Tom Butt for Richmond City Council The Tom Butt E-Forum About Tom Butt Platform Endorsements of Richmond Councilmember Tom Butt Accomplishments Contribute to Tom Butt for Richmond City Council Contact Tom Butt Tom Butt Archives
  E-Mail Forum
  Community Meeting on Violence
October 13, 2005



There will be an all day community meeting this Saturday, October 15th, 2005, 8:30am – 4:30pm, Richmond Auditorium,  (Click on RICHMOND RISES UP AGAINST VIOLENCE for more information), In response to the homicides that have plagued Richmond for the past 20 years, The goals of the meeting are to understand the risk factors for violence, change common perceptions about violence prevention and form a united coalition that includes government agencies, educators, health providers, faith-based organizations and, most importantly, community members who are all committed to ending youth violence.


With 30 homicides to date this year, Richmond will have 39 by year’s end if this rate continues. That gives Richmond a rate of 39.38 homicides per 100,000 population. The national average based on the latest (2003) FBI statistics is 5.7 homicides per 100,000. The table below shows how Richmond compares to 15 other Bay Area cities of similar size and some with similar demographics.


2003 Homicide Rates in 16 Bay Area Cities


Source: FBI (http://www.fbi.gov/ucr/cius_03/xl/03tbl08.xls)












Homicide Rate/100,000

















Daly City
















Mt. View




Palo Alto




Redwood City




San Leandro




San Mateo




South San Francisco








Walnut Creek





Trying to find a way to reduce homicides and violence in Richmond has been a perennial quest for decades. I have discussed it in half a dozen E-FORUMs just during the past two years.



In 1997, the U.S. Department of Justice funded a comprehensive study of homicides in Richmond after a flare-up in the mid 1990s that exceed by far our most recent experience. It can be found on the Internet at http://www.ncjrs.org/pdffiles/168100.pdf. City officials should turn the study into a priority checklist for action now. In 1998, the year after the study was published, Richmond homicides dropped to 18 from a high of 62 in 1991, 55 in 1993 and 52 in 1994. The Summary is reproduced below (underlining is mine):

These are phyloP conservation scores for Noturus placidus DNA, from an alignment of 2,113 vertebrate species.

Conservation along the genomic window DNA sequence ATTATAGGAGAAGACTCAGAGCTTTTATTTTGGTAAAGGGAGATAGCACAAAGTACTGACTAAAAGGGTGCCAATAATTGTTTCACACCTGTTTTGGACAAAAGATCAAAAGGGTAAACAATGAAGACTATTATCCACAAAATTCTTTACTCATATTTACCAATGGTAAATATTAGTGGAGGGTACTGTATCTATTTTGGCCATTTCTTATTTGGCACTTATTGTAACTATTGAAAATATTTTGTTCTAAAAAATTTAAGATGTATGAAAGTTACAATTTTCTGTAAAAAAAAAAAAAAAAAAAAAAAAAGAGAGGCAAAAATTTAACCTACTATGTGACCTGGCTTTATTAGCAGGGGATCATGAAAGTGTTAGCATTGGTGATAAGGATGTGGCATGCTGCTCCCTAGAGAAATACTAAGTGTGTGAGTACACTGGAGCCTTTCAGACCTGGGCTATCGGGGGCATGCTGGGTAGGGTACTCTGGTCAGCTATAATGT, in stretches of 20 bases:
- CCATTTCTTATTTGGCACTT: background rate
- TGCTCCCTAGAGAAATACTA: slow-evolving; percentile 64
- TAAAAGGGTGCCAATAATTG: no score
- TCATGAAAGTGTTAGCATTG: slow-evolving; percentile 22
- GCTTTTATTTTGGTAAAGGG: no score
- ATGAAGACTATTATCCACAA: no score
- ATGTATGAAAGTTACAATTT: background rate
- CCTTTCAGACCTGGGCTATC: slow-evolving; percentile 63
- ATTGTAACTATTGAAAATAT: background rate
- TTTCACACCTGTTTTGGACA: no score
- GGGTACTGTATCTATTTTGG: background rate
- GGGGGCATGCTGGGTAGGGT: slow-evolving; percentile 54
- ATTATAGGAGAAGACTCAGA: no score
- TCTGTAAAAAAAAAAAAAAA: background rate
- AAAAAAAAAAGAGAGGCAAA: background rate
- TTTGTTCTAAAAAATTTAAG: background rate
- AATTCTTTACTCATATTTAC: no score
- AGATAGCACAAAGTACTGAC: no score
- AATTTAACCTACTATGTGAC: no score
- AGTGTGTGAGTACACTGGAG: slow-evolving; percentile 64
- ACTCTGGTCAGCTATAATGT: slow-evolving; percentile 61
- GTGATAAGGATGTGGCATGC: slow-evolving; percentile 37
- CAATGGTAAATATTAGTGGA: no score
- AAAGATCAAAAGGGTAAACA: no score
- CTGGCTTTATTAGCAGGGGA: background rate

Although the Comprehensive Homicide Initiative in Richmond, California, is still in its implementation stage, this pioneering community’s early experiences will help shape the next stages of the program.

The Bureau of Justice Assistance created the Comprehensive Homicide Initiative program not to funnel large sums of money to selected sites to start hosts of new programs but rather to catalyze local efforts focused on homicide. In practice, this focus on homicide reduction has widened to include a focus on violence reduction because homicide is understood in that larger context. In Richmond, this perspective has led to a multidisciplinary, multifaceted strategy that recognizes that homicide, and violence in general, must be addressed on fronts that encompass the needs of youth and adults in education, training, employment, and alternatives to drugs and guns.


Perhaps most compelling in Richmond’s experience is the natural extension of problem-oriented and community policing approaches to the last bastion of traditional policing—the homicide unit. Under the Comprehensive Homicide Initiative, homicide prevention and investigation are no longer isolated from the rest of policing and community crime problems. Richmond’s initiative recognizes the critical role of the police/community relationship, both in solving current cases and in devising community strategies to reduce the likelihood of future homicides.